How and why did you translate that experience into the play Requiem for an Electric Chair?
I began writing about what had happened: how I felt, the feeling of someone before execution, the last two seconds before they die. I felt that. I can talk about it. Requiem for an Electric Chair is the story of my journey in that little cell where I was sequestered for seven days.

I want to relate my story and the story of people who still live in those kind of places in Congo and all around the world, and here in the United States, too, and for people who are ignoring that those kind of places exist.

Why did you decide to represent the other prisoners in the play as human-sized mannequins?
On the first day, I was standing and walking. On the second day, I was just sitting. The third day, sitting but more weakly. The fourth, fifth, until I was lying down. I decided to represent the other people who were with me by mannequins in the different positions I took in that place.

In his play REQUIEM FOR AN ELECTRIC CHAIR, based on the true story of his imprisonment in the Congo, Kisaku portrayed his fellow prisoners as mannequins.

How did audiences receive the play?
Requiem premiered at the 2019 Festival. It sold out two times. It’s going to be in Kennedy Center in November and then in Portland, Maine. Some audiences had compassion for what they saw and heard, some were interested to know more about my journey, and others wanted to know more about the Congo. The reception was very good—but my voice is more important than the play.

Why do you feel it's important for artists to connect with their communities?
I see artists with studios in New Haven who do not go outside. If you go to their studios in two years, you're going to see the same work because they are not connected to the outside; they are still inside the bubble. That’s why it’s important to go outside; by going outside, we bring new perspectives inside, and our work grows.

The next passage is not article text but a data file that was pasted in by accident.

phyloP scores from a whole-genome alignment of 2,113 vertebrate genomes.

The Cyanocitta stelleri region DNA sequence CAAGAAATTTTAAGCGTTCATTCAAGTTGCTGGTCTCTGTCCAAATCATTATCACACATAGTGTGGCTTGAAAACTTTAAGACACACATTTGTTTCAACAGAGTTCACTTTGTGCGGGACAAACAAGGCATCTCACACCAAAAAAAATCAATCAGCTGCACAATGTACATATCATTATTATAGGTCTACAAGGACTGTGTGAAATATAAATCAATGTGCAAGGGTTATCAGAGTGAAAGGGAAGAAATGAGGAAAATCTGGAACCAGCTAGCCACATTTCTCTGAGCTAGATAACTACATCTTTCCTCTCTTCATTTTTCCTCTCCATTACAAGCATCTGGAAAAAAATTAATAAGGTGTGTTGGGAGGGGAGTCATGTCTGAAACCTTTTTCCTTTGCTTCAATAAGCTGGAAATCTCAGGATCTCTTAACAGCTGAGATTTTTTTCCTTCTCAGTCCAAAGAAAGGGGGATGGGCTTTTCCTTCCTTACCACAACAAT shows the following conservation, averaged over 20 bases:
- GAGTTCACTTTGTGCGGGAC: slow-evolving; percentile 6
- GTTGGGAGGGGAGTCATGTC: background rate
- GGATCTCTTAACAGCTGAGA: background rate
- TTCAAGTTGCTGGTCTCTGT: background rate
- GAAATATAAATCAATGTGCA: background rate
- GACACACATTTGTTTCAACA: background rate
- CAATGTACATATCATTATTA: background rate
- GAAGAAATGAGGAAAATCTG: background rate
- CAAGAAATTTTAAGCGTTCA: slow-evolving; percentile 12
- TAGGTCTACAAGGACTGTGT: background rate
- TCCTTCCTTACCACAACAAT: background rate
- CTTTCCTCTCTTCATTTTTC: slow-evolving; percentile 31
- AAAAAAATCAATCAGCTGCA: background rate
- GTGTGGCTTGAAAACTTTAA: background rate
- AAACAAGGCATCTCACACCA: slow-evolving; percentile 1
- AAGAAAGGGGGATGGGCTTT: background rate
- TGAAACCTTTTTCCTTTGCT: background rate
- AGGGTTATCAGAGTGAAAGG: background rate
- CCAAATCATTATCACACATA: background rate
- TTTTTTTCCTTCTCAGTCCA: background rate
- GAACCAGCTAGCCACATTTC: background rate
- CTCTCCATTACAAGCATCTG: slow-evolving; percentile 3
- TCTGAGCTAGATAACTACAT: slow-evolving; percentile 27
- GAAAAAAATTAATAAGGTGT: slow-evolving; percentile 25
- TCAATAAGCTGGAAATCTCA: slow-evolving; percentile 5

What are some of the things you've done in the New Haven community?
I developed one program called Human in Plural, Plural in Human. I drew bodies and people wrote on the drawing how different parts of their body help them to exist. It's interesting that on the drawing, nobody could see the size of their bodies, skin colors, origins, languages, religions—but you could see how similar we are.

Kisaku's next project is SURFACE III, which will invite people to have conversations about themselves and their communities inside a bus decorated with objects of violence.

What's next for you?
My next project is Surface III. I’ve been working on Surface--with Surface I and II--since 2011. What I want to do here in happening inside of a bus; we will decorate a bus with objects of violence, like machine guns, knives, machetes. Inside will be an empty space where we will have a discussion. People will have a real conversation about who they are, where they are from, what they think about their communities.

How do you want people to respond to you and your work?
The more they have compassion for me, the more they are going to hold me back. The more they move forward with me, the more we’re going to move in parallel. So the audience is even more important than my work; it's not just how they react to it, but how they find their part in my work that is important.

The last line of my play is: I don't need compassion; what I want is for people to look in the spaces like the cell I was held in, in this country and across the world. And I'm asking people if they are ready to do that. Because me, I'm ready.